Hashtag memorials are becoming too common. The latest: #WalterScott.
By now most of us have seen the incriminating video of Scott being gunned down as he ran from a police officer in South Carolina. Here we are, the week of Billie Holiday’s 100th birthday, and “Strange Fruit” still haunts us. Black people may not be hanging from the trees, but they are bleeding in the streets at the hands of the police.
Some say, well, they were breaking the law and disrespecting officers. Should that mean a death sentence?
Dzhokhar “Jahar” Tsarnaev blew up the Boston Marathon two years ago, killing three people and maiming hundreds. He ran from and fired on police. James Holmes shot up a Colorado theater in 2012, killing a dozen people and injuring 58. And in 2011, Jared Lee Loughner killed six people in Arizona and wounded 14, including a congresswoman. All of these violent men lived to have their day in court.
Justice works. For some people.
Headlines ring like body counts in stories of cops and men of color involved in aggressive encounters, and often death. Investigations are ongoing, and details are still coming out. I know not every story is a case of a white cop brutalizing a black man.
But it’s hard not to read these stories and see a scarring truth between the lines: Cops fear people of color. This country fears people of color.
Angela Davis once said, “We know the road to freedom has always been stalked by death.” How many more bodies until we can liberate America’s humanity?
Just in the last two months, news sources across the country have been reporting on:
▪ Walter Scott, 50. North Charleston, S.C. April 4. Officer Michael Slager pulled over Scott on a traffic stop and shot him in the back as he ran away.
▪ Justus Howell, 17. Zion, Ill. April 4. Howell was fatally shot twice in the back by a Zion police officer while fleeing.
▪ Eric Courtney Harris, 44. Tulsa, Okla. April 2. Oklahoma reserve deputy Robert Charles Bates accidentally killed Harris when he pulled his gun instead of his Taser during an arrest.
▪ Phillip White, 32. Vineland, N.J. March 31. Details are still unfolding, but video appears to show a police dog attacking White while he lay on the ground. He died in police custody.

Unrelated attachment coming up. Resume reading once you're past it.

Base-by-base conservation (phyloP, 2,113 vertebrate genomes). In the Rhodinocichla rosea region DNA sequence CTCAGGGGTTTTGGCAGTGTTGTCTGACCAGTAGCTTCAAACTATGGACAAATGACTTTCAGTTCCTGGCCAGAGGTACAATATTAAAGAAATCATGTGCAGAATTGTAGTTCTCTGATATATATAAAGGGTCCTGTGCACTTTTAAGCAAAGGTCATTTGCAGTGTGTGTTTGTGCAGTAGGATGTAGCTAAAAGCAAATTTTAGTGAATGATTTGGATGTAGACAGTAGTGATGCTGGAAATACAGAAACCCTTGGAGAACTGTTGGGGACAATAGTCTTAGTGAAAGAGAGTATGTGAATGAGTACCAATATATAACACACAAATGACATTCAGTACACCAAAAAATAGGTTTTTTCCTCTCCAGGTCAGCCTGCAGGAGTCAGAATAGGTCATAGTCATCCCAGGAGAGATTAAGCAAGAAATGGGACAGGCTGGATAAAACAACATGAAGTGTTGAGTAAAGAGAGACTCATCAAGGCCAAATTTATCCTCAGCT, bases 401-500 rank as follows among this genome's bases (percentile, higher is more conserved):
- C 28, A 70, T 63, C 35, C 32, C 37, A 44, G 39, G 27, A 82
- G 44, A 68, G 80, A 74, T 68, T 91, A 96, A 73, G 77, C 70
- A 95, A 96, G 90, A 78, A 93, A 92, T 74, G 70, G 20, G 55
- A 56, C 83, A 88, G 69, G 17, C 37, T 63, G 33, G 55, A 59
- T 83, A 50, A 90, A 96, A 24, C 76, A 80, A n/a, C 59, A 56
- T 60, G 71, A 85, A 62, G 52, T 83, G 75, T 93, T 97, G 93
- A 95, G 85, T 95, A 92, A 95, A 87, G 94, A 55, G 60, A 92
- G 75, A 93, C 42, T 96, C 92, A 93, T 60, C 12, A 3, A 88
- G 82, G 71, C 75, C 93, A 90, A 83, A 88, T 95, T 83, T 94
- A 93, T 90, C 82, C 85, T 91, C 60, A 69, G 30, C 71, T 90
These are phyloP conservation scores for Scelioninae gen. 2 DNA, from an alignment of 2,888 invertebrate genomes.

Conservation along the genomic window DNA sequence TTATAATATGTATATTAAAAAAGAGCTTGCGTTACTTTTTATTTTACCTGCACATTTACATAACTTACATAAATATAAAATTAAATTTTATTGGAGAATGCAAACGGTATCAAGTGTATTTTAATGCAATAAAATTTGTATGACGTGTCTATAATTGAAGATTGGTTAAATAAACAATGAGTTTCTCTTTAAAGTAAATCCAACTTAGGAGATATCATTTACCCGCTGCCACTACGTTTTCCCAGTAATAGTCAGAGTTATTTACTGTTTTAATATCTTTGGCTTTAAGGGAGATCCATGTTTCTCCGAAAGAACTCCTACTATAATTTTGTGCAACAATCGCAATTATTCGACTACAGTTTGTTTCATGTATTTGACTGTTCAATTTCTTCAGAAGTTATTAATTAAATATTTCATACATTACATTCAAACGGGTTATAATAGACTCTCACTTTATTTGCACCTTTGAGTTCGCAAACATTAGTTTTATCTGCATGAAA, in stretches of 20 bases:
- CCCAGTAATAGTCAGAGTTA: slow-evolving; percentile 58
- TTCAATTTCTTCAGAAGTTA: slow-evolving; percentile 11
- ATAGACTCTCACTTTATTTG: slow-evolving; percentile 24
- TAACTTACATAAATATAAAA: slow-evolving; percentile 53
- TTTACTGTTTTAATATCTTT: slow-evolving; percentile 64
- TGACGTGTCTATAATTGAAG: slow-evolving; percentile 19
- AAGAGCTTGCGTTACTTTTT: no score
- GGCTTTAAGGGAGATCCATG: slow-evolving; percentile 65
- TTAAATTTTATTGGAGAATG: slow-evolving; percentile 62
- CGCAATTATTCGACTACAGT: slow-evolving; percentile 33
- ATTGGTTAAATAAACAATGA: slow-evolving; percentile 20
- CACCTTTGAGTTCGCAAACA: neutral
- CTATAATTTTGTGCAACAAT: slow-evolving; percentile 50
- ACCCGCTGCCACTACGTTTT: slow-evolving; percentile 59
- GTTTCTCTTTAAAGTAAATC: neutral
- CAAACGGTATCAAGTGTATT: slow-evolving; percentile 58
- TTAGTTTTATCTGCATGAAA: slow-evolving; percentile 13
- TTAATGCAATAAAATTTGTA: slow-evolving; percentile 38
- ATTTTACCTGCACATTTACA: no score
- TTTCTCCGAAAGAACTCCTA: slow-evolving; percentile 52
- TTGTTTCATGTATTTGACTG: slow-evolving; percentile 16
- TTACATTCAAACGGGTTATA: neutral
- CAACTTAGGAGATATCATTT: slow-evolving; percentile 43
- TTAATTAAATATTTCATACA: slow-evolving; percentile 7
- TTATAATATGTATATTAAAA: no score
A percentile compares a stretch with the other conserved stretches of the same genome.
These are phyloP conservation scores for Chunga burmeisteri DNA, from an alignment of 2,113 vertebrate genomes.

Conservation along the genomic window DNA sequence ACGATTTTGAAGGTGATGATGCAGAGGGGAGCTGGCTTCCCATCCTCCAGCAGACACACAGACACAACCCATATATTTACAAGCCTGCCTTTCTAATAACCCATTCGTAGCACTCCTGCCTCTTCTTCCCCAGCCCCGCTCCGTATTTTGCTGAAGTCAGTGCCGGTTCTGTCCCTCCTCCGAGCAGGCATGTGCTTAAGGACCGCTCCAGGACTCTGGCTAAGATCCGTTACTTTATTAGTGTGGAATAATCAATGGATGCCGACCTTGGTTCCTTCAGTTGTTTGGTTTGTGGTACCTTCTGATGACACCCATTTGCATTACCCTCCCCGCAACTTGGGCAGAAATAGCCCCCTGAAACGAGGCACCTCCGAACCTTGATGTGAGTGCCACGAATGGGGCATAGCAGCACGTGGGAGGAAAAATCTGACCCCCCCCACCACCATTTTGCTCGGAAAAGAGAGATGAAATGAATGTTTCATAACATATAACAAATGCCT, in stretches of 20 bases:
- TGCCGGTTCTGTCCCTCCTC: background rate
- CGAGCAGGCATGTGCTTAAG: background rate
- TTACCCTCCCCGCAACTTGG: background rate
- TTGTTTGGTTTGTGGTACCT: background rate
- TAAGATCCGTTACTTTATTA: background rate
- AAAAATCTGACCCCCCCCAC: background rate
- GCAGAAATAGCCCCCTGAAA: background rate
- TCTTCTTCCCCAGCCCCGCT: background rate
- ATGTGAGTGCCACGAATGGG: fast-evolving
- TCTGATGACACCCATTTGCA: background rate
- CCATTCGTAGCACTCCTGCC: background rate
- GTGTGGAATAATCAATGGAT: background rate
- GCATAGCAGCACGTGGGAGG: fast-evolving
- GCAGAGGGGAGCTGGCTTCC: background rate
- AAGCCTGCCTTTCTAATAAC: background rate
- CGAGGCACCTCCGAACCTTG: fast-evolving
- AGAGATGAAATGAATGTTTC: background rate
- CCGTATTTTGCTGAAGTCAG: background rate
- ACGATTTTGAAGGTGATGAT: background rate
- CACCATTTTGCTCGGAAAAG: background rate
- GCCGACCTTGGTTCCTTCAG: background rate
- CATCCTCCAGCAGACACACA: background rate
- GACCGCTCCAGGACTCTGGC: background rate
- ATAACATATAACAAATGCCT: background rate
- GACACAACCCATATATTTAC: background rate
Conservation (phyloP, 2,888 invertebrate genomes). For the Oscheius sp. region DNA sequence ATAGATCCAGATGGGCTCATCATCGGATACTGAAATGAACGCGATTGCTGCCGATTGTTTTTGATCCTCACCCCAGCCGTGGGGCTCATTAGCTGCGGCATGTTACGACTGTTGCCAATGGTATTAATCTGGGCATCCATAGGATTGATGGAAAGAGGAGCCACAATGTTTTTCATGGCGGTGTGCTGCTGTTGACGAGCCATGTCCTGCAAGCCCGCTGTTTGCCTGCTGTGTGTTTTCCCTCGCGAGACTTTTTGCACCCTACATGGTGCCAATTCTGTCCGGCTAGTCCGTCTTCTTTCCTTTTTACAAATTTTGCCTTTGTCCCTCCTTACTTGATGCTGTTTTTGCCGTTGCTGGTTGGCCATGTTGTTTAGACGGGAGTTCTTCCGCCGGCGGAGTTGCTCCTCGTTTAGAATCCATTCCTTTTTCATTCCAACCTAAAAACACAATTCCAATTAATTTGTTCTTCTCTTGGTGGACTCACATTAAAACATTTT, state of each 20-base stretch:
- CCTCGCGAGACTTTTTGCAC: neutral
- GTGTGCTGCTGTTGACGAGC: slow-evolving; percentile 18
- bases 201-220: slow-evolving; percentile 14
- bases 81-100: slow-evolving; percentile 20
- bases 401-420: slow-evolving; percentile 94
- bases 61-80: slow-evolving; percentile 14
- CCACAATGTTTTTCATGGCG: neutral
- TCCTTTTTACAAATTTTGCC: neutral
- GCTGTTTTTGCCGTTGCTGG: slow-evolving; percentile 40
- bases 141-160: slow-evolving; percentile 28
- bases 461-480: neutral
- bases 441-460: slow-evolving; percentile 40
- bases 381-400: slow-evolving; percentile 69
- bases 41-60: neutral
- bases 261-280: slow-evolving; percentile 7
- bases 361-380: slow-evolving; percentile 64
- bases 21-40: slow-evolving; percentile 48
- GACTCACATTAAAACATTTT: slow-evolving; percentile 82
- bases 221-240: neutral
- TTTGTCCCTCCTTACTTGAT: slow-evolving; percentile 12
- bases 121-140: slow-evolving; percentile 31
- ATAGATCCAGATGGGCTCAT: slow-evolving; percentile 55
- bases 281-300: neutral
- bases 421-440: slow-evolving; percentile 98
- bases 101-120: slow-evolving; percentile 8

▪ Nicholas Thomas, 25. Smyrna, Ga. March 24. Police say Thomas was driving toward them when they opened fire and killed him as he tried to escape arrest. Witness accounts differ.
▪ Anthony Hill, 27. Atlanta, Ga. March 9. Hill was naked and unarmed when an officer shot him dead.
▪ Tony Robinson, 19. Madison, Wis. March 6. Robinson was shot during a scuffle with Wisconsin police.
▪ Naeschylus Vinzant, 37. Aurora, Colo. March 6. Vinzant was unarmed when he was shot in the chest by an officer during an arrest.
▪ “Africa,” Los Angeles. March 1. While lying on the ground struggling with four officers, this homeless man was shot to death.
▪ Ruben Garcia Villalpando, 31. North Richland Hills, Texas. Feb. 20. Police from the city of Grapevine say Villalpando got out of his vehicle with his hands up and continued to walk toward an officer after being told to stop. He was shot twice in the chest.
▪ Lavall Hall, 25. Miami Gardens, Fla. Feb. 15. Mentally ill, cold and half-naked, Hall was swinging a broomstick toward police. Officers shot him.
▪ Rumain Brisbon, 34. Phoenix. Dec. 2. Brisbon reached for a pill bottle during a drug bust and struggled with police. An officer thought it was a gun and shot him.
▪ Tamir Rice, 12. Cleveland. Nov. 22. Within two seconds of approaching Tamir, an officer killed him. He was playing with a toy gun.
▪ Jason Harrison, 38. Dallas. June 14. His mother called police for help with her mentally ill son. She wanted to take him to the hospital. He was shot as he held a screwdriver.
▪ Timothy Russell, 43, and Malissa Williams, 30. Cleveland. Nov. 29, 2012. Thirteen Cleveland officers fired 137 rounds into the unarmed suspects’ car. They mistook the backfiring car as gunshots, leading to a 22-minute car chase and two people dead.
Not killed but injured or harassed:
▪ Martese Johnson, 20. Charlottesville, Va. March 18. Video shows Johnson handcuffed by one officer and getting his head smashed into the pavement by another.
▪ Hamza Jeylani, 17, and friends. Minneapolis. March 18. Footage shows a Minneapolis police officer threatening to break a teenager’s leg during a traffic stop.
▪ Jamar Nicholson, 15. Los Angeles. Feb. 10. Jamar and his friends were standing together when police approached them. His friend was holding a fake gun (complete with orange tip indicator). Jamar was shot in the back.